Elementary Theory of Income Determination – Cash Flow of Income

Elementary Theory of Income Determination – Cash Flow of Income

The total income of a country is a reflection of real capital investment in that particular country. The volume of investment is determined mainly by certain factors. These factors include expectation of entrepreneurs, rate of interest, savings, marginal efficiency of capital, and consumption.

Cash flow of income

The circular flow of income refers to the flow of payments and receipts for factor services and for currently produced output passing between domestic firms and households. In other words, it describes the flow of payments from businesses to households in exchange for labor and other productive services and the return flow of payments from households to businesses in exchange for goods and services.

Some basic factors affecting circular flow are:

1. Savings: This constitute part of income which is not consumed immediately. They have the tendency to reduce the expenditure of the households and firms.
2. Injection: Injection of fund into the circle is an increase in the incomes of households and firms beside their normal processes of selling productive resources and manufactured goods.
3. Taxes: Taxes tend to reduce the volume of fund in circulation as it reduces the expenditure of firms and households.
4. Withdrawal: Withdrawal tends to reduce the amount of fund in circular flow of income.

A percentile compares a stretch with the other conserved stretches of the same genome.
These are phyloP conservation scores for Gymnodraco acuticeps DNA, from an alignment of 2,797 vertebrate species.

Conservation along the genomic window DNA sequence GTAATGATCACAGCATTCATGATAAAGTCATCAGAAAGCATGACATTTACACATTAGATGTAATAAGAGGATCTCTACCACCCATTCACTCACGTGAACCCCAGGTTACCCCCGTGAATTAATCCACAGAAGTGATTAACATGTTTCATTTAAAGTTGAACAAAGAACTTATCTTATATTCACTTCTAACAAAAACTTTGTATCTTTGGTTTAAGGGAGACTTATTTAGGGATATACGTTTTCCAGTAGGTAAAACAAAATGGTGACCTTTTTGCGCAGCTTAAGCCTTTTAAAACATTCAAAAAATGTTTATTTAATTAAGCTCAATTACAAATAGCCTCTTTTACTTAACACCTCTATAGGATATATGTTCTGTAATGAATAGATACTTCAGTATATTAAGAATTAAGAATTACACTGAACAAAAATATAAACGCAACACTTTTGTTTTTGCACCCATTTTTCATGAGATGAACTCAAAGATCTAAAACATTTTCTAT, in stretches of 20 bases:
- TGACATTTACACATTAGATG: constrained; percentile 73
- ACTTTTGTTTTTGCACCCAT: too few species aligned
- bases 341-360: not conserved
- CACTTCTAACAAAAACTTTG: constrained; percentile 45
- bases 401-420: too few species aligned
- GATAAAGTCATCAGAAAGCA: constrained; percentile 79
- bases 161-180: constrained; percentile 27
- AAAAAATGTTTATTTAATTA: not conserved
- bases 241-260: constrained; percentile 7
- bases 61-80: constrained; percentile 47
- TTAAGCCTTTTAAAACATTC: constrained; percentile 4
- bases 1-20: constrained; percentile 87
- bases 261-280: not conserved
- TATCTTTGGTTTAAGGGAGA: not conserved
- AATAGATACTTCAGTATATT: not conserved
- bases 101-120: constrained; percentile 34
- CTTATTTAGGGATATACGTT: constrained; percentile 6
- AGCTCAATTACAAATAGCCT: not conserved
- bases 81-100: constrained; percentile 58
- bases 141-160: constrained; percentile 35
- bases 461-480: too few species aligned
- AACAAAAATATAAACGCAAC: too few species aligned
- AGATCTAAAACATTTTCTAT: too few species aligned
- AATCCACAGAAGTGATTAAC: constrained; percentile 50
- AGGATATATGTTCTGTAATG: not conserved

5. Aids and grants: Aids and grants from government or other sources increase the volume of fund in the circular flow if income.
6. Import and export: While imports involve expenditure on foreign made goods and services leading to withdrawals from circular flow of income, exports provide funds leading to injection into the circular flow of income.
7. Investment: Investment creates an additional income leading to injection into the circular flow of income.

For a more comprehensive explanation, we can use a two-sector economy, which involves households and firms. The households supply factors of production (input) to firms which need them for production purposes. In return, they are paid wages, interest, rents and profits, which constitute their incomes. The members of the households use their incomes to purchase goods and services produced by the firms. This pattern of consumption expenditure made by households constitutes income for firms. This process leads to the formation of an income flow. The firms again use the income to purchase the productive services of households. Income, therefore, continues to flow in a circular manner to form the circular flow of income. While income flows in one direction, goods and services produced by the firm and the productive services of households flow in the other direction.